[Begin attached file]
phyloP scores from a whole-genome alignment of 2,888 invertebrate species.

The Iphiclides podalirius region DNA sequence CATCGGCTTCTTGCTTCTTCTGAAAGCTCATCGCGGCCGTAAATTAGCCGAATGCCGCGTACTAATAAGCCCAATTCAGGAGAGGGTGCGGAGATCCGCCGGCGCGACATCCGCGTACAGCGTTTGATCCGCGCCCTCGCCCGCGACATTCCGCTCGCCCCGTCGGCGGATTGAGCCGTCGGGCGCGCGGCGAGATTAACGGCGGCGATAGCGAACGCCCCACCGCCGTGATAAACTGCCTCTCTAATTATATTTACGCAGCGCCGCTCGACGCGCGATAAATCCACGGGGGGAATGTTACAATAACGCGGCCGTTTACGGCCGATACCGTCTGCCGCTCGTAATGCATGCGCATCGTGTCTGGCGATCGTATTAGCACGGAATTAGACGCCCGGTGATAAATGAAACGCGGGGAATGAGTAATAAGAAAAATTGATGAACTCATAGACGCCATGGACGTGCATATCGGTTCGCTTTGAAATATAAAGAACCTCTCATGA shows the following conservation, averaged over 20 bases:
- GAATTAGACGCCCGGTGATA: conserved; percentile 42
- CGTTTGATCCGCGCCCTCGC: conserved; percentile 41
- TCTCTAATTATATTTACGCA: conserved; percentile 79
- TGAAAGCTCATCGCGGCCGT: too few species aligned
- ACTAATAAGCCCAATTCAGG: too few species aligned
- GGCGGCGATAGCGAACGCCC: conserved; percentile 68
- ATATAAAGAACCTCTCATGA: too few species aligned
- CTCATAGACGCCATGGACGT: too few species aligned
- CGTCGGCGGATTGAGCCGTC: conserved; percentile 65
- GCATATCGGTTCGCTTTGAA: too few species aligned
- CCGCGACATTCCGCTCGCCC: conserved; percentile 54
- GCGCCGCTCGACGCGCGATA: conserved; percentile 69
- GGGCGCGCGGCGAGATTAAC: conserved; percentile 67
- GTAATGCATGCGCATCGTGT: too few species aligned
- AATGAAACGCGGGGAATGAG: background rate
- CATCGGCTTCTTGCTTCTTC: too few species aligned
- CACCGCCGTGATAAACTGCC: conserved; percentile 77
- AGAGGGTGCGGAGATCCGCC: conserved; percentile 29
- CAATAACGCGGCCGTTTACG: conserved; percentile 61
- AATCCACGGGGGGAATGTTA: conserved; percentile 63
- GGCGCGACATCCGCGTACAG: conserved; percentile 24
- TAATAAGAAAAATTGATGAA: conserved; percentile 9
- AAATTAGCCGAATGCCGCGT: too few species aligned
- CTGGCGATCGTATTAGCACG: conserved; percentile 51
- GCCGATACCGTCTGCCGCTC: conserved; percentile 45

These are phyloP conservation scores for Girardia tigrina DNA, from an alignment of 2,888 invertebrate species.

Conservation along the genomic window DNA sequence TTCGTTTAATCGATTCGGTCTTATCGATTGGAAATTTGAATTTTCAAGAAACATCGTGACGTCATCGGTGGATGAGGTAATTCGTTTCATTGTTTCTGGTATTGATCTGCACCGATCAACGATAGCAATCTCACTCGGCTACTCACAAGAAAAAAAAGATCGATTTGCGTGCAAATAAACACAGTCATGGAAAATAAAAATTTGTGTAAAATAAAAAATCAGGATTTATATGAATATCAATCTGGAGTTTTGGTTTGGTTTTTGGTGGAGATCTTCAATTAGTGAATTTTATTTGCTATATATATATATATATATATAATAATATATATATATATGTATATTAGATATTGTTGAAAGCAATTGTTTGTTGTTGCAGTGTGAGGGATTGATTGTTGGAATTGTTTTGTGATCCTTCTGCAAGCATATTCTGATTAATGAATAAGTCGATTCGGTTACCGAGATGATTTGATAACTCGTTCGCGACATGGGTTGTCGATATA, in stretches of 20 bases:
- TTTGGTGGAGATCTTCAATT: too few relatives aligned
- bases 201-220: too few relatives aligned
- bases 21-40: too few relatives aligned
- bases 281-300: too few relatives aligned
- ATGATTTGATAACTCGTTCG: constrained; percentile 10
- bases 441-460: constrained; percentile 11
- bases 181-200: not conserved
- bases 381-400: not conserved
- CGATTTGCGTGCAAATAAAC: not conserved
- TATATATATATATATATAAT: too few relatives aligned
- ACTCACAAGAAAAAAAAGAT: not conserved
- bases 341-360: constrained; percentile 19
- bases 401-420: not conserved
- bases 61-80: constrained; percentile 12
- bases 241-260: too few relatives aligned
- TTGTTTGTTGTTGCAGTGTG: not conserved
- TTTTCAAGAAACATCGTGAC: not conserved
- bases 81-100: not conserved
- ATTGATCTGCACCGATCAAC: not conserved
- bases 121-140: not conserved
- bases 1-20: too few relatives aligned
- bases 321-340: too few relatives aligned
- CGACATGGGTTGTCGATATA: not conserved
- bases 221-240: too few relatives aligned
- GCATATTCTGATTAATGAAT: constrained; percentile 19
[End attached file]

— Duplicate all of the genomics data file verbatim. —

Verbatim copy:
phyloP scores from a whole-genome alignment of 2,888 invertebrate species.

The Iphiclides podalirius region DNA sequence CATCGGCTTCTTGCTTCTTCTGAAAGCTCATCGCGGCCGTAAATTAGCCGAATGCCGCGTACTAATAAGCCCAATTCAGGAGAGGGTGCGGAGATCCGCCGGCGCGACATCCGCGTACAGCGTTTGATCCGCGCCCTCGCCCGCGACATTCCGCTCGCCCCGTCGGCGGATTGAGCCGTCGGGCGCGCGGCGAGATTAACGGCGGCGATAGCGAACGCCCCACCGCCGTGATAAACTGCCTCTCTAATTATATTTACGCAGCGCCGCTCGACGCGCGATAAATCCACGGGGGGAATGTTACAATAACGCGGCCGTTTACGGCCGATACCGTCTGCCGCTCGTAATGCATGCGCATCGTGTCTGGCGATCGTATTAGCACGGAATTAGACGCCCGGTGATAAATGAAACGCGGGGAATGAGTAATAAGAAAAATTGATGAACTCATAGACGCCATGGACGTGCATATCGGTTCGCTTTGAAATATAAAGAACCTCTCATGA shows the following conservation, averaged over 20 bases:
- GAATTAGACGCCCGGTGATA: conserved; percentile 42
- CGTTTGATCCGCGCCCTCGC: conserved; percentile 41
- TCTCTAATTATATTTACGCA: conserved; percentile 79
- TGAAAGCTCATCGCGGCCGT: too few species aligned
- ACTAATAAGCCCAATTCAGG: too few species aligned
- GGCGGCGATAGCGAACGCCC: conserved; percentile 68
- ATATAAAGAACCTCTCATGA: too few species aligned
- CTCATAGACGCCATGGACGT: too few species aligned
- CGTCGGCGGATTGAGCCGTC: conserved; percentile 65
- GCATATCGGTTCGCTTTGAA: too few species aligned
- CCGCGACATTCCGCTCGCCC: conserved; percentile 54
- GCGCCGCTCGACGCGCGATA: conserved; percentile 69
- GGGCGCGCGGCGAGATTAAC: conserved; percentile 67
- GTAATGCATGCGCATCGTGT: too few species aligned
- AATGAAACGCGGGGAATGAG: background rate
- CATCGGCTTCTTGCTTCTTC: too few species aligned
- CACCGCCGTGATAAACTGCC: conserved; percentile 77
- AGAGGGTGCGGAGATCCGCC: conserved; percentile 29
- CAATAACGCGGCCGTTTACG: conserved; percentile 61
- AATCCACGGGGGGAATGTTA: conserved; percentile 63
- GGCGCGACATCCGCGTACAG: conserved; percentile 24
- TAATAAGAAAAATTGATGAA: conserved; percentile 9
- AAATTAGCCGAATGCCGCGT: too few species aligned
- CTGGCGATCGTATTAGCACG: conserved; percentile 51
- GCCGATACCGTCTGCCGCTC: conserved; percentile 45

These are phyloP conservation scores for Girardia tigrina DNA, from an alignment of 2,888 invertebrate species.

Conservation along the genomic window DNA sequence TTCGTTTAATCGATTCGGTCTTATCGATTGGAAATTTGAATTTTCAAGAAACATCGTGACGTCATCGGTGGATGAGGTAATTCGTTTCATTGTTTCTGGTATTGATCTGCACCGATCAACGATAGCAATCTCACTCGGCTACTCACAAGAAAAAAAAGATCGATTTGCGTGCAAATAAACACAGTCATGGAAAATAAAAATTTGTGTAAAATAAAAAATCAGGATTTATATGAATATCAATCTGGAGTTTTGGTTTGGTTTTTGGTGGAGATCTTCAATTAGTGAATTTTATTTGCTATATATATATATATATATATAATAATATATATATATATGTATATTAGATATTGTTGAAAGCAATTGTTTGTTGTTGCAGTGTGAGGGATTGATTGTTGGAATTGTTTTGTGATCCTTCTGCAAGCATATTCTGATTAATGAATAAGTCGATTCGGTTACCGAGATGATTTGATAACTCGTTCGCGACATGGGTTGTCGATATA, in stretches of 20 bases:
- TTTGGTGGAGATCTTCAATT: too few relatives aligned
- bases 201-220: too few relatives aligned
- bases 21-40: too few relatives aligned
- bases 281-300: too few relatives aligned
- ATGATTTGATAACTCGTTCG: constrained; percentile 10
- bases 441-460: constrained; percentile 11
- bases 181-200: not conserved
- bases 381-400: not conserved
- CGATTTGCGTGCAAATAAAC: not conserved
- TATATATATATATATATAAT: too few relatives aligned
- ACTCACAAGAAAAAAAAGAT: not conserved
- bases 341-360: constrained; percentile 19
- bases 401-420: not conserved
- bases 61-80: constrained; percentile 12
- bases 241-260: too few relatives aligned
- TTGTTTGTTGTTGCAGTGTG: not conserved
- TTTTCAAGAAACATCGTGAC: not conserved
- bases 81-100: not conserved
- ATTGATCTGCACCGATCAAC: not conserved
- bases 121-140: not conserved
- bases 1-20: too few relatives aligned
- bases 321-340: too few relatives aligned
- CGACATGGGTTGTCGATATA: not conserved
- bases 221-240: too few relatives aligned
- GCATATTCTGATTAATGAAT: constrained; percentile 19